The ongoing financial crisis has had many effects throughout the world. Political leaders are coming and going from office, banks are being bailed out, and central banks are pumping billions of dollars of borrowed money into securities to boost investor confidence.
With such high-level people and institutions involved, the media often overlooks how the financial crisis is affecting people in developing countries. One of the most serious problems, besides huge worldwide job losses , is the continuation of the "food crisis ".
Last year's food crisis never really abated. Falling oil prices lowered commodity costs just enough so that when the financial crisis grew really bad, the story fell out of the news. But, the food crisis is a continuing problem for the poor in developing countries and the financial crisis isn't helping.
Not only are the millions being pushed back  into absolute poverty unable to afford foodstuffs, but many fear that widespread hunger will incite political instability . In addition to these fears, the very real risks of greater malnutrition  are just as frightening.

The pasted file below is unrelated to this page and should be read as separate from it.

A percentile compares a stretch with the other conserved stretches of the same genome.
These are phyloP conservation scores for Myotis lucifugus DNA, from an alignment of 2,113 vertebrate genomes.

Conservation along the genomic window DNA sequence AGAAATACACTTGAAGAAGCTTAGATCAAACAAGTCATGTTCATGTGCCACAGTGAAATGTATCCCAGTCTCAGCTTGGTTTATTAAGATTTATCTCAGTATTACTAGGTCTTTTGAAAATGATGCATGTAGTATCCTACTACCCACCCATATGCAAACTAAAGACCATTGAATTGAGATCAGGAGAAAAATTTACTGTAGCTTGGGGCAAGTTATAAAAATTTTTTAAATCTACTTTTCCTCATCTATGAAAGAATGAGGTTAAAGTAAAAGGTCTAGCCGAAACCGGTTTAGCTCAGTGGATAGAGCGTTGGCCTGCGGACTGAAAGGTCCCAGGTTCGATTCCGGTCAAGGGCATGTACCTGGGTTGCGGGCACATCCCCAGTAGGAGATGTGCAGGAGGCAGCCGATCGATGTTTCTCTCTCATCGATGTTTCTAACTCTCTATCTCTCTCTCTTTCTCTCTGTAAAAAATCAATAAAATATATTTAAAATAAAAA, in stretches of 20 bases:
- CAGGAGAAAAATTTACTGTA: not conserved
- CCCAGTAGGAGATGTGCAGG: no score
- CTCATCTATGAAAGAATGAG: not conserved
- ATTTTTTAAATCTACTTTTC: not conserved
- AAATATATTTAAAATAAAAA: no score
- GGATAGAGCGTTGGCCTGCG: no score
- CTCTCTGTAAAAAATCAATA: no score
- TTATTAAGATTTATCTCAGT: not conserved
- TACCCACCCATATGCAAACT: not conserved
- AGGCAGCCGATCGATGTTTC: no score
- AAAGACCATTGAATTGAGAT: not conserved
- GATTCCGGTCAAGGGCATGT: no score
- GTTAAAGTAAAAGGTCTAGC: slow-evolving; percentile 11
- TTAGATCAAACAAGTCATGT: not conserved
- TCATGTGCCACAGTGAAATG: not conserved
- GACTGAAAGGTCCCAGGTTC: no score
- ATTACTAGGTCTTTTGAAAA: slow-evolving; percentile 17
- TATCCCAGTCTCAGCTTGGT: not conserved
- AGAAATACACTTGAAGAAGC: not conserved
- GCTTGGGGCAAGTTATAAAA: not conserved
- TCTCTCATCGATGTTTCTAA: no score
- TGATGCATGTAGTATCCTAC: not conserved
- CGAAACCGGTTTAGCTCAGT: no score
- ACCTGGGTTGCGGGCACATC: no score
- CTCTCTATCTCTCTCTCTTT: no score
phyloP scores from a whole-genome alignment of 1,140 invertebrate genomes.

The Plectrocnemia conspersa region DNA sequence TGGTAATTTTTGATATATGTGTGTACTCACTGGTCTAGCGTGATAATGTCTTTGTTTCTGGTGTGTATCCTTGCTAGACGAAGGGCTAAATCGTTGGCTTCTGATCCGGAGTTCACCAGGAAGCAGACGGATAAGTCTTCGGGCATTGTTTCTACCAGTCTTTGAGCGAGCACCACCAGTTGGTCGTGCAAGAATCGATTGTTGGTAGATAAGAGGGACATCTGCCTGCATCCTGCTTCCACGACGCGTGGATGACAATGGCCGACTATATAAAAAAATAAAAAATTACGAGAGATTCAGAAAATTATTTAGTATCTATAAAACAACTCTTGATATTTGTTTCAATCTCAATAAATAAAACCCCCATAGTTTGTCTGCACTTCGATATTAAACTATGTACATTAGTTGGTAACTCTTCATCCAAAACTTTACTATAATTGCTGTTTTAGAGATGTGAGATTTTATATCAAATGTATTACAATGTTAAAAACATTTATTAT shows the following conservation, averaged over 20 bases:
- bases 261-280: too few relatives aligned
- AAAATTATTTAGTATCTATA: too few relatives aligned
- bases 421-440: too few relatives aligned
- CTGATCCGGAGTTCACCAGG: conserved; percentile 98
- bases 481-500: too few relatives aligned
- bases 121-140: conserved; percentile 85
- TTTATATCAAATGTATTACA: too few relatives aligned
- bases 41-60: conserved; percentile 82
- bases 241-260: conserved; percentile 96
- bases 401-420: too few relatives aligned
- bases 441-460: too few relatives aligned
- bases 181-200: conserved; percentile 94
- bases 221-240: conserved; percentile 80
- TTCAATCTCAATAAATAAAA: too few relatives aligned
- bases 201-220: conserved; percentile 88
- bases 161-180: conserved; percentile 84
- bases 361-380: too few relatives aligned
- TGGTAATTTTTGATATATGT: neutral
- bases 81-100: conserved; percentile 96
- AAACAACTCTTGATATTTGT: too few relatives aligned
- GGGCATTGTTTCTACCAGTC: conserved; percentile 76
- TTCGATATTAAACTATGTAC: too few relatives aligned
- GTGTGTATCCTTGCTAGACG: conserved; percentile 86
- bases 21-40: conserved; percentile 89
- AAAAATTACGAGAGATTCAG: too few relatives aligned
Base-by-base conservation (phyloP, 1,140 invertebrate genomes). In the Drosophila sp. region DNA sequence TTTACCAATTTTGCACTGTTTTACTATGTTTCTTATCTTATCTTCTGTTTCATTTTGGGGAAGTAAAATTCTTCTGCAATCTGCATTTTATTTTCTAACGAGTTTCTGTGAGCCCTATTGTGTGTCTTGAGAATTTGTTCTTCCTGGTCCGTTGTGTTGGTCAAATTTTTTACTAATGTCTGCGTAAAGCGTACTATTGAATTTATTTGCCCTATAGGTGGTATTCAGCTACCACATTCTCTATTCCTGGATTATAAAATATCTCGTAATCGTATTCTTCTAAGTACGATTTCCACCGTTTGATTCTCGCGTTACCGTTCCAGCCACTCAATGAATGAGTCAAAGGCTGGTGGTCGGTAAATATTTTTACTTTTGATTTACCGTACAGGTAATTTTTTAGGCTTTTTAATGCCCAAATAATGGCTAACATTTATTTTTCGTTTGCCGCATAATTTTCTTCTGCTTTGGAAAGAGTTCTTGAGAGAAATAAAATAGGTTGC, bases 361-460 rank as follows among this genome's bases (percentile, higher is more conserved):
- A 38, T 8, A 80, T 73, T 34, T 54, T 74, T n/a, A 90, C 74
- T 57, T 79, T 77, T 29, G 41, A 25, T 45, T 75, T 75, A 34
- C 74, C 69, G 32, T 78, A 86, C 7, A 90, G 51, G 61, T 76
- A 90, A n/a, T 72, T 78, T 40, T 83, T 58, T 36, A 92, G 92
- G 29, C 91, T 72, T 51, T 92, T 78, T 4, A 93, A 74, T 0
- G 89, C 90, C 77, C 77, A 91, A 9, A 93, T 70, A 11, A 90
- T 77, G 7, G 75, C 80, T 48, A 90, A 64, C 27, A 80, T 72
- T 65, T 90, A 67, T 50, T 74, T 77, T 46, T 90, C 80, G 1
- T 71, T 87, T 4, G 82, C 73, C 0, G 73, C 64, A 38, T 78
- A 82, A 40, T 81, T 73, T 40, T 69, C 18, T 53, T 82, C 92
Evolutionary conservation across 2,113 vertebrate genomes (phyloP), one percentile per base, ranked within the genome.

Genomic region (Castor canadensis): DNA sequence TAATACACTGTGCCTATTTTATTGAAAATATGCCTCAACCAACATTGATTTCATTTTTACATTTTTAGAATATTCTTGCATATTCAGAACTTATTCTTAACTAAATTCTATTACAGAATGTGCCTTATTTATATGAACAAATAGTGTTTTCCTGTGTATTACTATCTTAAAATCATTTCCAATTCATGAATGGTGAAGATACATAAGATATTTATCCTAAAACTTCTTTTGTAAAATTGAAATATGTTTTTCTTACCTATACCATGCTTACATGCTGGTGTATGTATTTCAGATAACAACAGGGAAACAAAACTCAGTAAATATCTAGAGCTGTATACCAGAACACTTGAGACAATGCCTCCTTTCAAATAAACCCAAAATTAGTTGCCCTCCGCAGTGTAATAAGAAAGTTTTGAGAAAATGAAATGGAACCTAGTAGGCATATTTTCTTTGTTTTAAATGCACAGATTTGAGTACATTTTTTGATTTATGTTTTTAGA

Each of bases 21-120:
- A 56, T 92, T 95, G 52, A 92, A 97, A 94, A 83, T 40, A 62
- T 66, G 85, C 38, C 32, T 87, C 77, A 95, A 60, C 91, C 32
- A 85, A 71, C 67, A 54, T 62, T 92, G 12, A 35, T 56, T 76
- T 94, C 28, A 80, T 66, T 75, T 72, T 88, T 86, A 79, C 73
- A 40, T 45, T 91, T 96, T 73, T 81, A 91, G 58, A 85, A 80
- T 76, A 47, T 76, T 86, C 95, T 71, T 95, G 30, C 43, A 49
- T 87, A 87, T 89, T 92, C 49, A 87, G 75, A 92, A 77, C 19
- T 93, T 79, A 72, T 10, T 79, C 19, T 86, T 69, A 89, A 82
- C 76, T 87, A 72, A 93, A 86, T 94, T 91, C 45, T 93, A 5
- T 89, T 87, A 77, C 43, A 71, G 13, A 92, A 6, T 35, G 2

The lack of coverage doesn't make such hunger any less real.
The implications for governments are straightforward but difficult to implement; assistance should be directed through humanitarian and crisis groups to countries experiencing dangers of famine.
It seems obvious that food bought with aid money should be procured in the quickest, most pragmatic way - through local farmers. But the vast majority of food aid is tied to the condition that the crops be produced in the donating country. Such a delayed, backward process hurts youth the most. Children are most vulnerable to hunger as in its prolonged states, malnutrition is proven to have effects long past childhood.
In a time when international cooperation is being taunted as critical to ensuring the world's financial architecture, governments should not let such arcane aid policies destroy the world's agricultural architecture.